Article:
RF Design Environment Closes Verification Gap

Nov. 1, 2003
When integrated with industry-standard IC schematic and layout tools, this powerful suite of RF design and verification programs can improve the efficiency of the integrated-circuit design process.

Design verification requires a full suite of circuit and device models, analysis tools, and simulated measurement capabilities. The RF Design Environment (RFDE), introduced in September 2002 as the first product developed as part of the alliance between Agilent Technologies (Santa Rosa, CA) and Cadence Design Systems (San Jose, CA), brought frequency-domain circuit simulation technology to mainstream silicon RF/analog/mixed-signal designers. Using tools long familiar to microwave designers, including harmonic-balance and circuit-envelope simulators, these silicon integrated-circuit (IC designers) were brought one step closer to true verification within the Cadence IC design flow. Now, with the release of RFDE 2003C, the second product from that alliance, the gap between RF circuit/system design and verification closed even further in two key areas: system-level verification of RF circuit performance to wireless standards, and physical-level modeling of high-frequency components and interconnects in the layout of an RF IC.

With RFDE 2003C, wireless IC designers can now directly verify Cadence-based RF circuit schematics with modulated sources and measurements and pre-configured wireless test benches (WTB) based on current wireless standard specifications. Also, Cadence users can now generate accurate electromagnetic (EM) based models of passive on-chip components and interconnects using Momentum, a 2.5D method-of-moments-based simulation technology. These EM-based models are then simulated directly in the Cadence circuit schematic without the usual conversion to approximate lumped-element models, providing much greater accuracy for wireless and high-speed wire-line applications.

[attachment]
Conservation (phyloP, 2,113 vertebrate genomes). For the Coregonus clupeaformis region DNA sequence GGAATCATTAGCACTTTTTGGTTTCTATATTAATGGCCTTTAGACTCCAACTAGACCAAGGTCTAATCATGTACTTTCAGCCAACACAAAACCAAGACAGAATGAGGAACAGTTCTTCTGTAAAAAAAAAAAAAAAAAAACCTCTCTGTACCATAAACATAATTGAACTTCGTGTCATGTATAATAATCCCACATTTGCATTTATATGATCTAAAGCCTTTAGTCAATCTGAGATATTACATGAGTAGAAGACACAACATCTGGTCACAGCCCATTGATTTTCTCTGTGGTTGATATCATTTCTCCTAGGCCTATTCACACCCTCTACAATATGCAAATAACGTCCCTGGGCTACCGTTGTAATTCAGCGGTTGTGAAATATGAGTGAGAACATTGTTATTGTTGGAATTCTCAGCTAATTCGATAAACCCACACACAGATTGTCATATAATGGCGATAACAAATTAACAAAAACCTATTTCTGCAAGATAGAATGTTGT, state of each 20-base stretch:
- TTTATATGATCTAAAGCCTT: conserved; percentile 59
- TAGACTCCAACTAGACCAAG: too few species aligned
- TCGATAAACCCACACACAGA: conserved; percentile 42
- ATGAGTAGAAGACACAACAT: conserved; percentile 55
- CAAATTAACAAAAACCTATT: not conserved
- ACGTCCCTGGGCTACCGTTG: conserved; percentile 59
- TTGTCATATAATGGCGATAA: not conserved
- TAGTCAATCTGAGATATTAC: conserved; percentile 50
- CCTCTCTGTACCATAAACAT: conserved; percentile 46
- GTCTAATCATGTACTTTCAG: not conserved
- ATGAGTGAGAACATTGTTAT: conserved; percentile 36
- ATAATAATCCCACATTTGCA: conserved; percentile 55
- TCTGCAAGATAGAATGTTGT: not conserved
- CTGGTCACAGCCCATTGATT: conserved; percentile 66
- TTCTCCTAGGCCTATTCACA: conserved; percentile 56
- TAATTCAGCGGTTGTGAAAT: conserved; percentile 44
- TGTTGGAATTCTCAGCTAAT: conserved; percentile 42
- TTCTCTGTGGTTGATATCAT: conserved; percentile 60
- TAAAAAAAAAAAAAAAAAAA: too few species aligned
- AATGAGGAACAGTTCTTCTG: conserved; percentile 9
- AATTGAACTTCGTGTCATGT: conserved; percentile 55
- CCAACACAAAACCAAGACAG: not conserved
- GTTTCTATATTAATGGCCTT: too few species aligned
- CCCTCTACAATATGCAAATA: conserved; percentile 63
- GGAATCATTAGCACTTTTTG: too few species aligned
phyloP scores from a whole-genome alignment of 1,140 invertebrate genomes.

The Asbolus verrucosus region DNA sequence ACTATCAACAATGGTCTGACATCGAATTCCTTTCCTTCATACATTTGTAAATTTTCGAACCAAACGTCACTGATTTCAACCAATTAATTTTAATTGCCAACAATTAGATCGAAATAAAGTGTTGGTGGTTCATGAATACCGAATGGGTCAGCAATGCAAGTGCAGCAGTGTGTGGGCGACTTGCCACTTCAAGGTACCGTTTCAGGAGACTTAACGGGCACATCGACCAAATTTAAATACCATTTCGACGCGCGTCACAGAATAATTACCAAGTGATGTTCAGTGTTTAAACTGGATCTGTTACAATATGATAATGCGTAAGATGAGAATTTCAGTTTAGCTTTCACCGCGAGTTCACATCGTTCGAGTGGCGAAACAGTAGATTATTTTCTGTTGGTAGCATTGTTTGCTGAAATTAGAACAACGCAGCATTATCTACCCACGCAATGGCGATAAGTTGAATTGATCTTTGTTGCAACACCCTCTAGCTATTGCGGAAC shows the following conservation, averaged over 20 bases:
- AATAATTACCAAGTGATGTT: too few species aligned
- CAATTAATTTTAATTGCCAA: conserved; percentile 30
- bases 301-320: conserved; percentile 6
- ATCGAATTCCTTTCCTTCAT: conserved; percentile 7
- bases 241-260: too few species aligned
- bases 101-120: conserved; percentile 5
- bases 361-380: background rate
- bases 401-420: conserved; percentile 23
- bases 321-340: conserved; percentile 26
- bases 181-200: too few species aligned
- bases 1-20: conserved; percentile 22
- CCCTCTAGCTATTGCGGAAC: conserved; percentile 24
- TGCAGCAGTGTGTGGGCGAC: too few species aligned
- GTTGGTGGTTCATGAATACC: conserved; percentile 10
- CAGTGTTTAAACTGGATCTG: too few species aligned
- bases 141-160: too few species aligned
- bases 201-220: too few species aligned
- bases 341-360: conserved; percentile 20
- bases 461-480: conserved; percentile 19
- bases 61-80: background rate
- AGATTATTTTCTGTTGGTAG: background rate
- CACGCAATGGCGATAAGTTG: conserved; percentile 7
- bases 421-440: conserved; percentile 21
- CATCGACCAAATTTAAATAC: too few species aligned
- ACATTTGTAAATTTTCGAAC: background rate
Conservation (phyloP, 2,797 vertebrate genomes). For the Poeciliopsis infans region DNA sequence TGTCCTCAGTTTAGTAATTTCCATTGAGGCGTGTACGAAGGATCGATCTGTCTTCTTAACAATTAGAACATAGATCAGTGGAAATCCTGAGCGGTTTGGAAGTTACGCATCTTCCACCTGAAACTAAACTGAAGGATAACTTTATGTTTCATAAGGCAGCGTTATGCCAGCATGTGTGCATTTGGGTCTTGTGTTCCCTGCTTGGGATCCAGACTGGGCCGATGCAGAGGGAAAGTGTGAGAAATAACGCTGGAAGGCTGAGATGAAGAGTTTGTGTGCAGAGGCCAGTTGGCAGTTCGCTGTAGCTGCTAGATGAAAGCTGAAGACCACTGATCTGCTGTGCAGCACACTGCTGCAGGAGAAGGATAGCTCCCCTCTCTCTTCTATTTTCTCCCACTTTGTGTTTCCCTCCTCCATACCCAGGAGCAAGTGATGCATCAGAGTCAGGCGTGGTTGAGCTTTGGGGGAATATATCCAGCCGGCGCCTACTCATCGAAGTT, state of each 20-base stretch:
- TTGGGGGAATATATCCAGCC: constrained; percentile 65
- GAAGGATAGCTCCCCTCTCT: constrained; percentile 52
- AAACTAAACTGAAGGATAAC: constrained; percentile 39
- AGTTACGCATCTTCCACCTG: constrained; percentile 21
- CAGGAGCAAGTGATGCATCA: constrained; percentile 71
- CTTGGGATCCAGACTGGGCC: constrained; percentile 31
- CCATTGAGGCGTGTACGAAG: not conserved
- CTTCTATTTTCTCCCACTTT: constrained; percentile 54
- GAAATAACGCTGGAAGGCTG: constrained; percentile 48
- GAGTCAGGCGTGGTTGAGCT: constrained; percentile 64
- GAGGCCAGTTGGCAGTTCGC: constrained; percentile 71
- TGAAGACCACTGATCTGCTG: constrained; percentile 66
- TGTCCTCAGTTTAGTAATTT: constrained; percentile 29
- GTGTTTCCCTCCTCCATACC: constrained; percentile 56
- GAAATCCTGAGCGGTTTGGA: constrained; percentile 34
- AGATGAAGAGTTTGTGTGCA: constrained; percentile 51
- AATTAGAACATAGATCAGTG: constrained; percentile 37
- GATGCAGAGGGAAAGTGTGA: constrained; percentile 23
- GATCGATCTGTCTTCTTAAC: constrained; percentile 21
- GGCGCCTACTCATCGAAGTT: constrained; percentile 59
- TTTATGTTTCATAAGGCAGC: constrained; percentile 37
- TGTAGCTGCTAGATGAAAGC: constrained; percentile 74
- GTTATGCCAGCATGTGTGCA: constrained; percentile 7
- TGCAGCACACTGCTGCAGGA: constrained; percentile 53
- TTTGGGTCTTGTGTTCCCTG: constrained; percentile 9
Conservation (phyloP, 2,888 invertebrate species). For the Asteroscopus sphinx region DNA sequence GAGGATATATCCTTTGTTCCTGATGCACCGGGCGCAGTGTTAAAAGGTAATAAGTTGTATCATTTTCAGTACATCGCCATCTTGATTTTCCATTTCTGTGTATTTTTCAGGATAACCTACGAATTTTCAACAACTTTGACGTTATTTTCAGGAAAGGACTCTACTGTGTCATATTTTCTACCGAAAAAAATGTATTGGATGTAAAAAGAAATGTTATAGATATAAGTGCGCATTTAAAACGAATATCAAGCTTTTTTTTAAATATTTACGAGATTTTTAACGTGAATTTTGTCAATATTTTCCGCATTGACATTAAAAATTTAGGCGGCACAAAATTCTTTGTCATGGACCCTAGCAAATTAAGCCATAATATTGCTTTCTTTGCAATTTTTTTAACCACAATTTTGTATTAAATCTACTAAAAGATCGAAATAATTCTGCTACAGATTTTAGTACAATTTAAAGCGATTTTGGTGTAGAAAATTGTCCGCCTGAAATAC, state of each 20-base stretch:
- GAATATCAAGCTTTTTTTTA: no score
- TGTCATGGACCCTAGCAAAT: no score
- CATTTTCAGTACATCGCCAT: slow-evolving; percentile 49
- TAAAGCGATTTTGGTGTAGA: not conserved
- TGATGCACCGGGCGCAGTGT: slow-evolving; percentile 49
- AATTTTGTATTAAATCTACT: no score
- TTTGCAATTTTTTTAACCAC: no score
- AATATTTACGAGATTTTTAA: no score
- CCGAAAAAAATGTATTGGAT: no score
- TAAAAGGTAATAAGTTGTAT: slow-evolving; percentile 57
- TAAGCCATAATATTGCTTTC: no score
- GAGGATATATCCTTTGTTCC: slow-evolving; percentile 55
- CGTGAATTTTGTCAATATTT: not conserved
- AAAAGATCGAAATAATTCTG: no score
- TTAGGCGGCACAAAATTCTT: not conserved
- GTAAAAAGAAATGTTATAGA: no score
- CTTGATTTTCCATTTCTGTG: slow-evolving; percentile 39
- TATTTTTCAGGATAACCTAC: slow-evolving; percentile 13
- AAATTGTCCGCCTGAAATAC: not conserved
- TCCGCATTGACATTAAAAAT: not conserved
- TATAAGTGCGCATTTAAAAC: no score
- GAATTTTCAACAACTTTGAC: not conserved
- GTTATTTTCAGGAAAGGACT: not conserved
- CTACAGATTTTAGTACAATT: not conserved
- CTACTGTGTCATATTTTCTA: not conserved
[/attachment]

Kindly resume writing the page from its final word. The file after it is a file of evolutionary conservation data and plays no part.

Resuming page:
Traditionally, RF and microwave designers were concerned with frequency-domain data such as S-parameters, power gain, output power at 1-dB compression (P1dB), noise figure, third-order intercept point (IP3), and VSWR, and were comfortable designing single function blocks with frequency-domain simulation tools. Analog/mixed-signal designers, on the other hand, were accustomed to using SPICE for data such as voltage gain, AC sweeps of voltage gain and impedance, and noise voltage. However, because of the need to meet tighter time-to-market schedules, modern analog/mixed-signal IC designers need these simulators in one environment. To perform a full design and analysis, frequency-domain simulation is a vital complement to time-domain simulation. The RFDE 2003C environment provides frequency-based simulators from within the industry-standard Cadence design environment.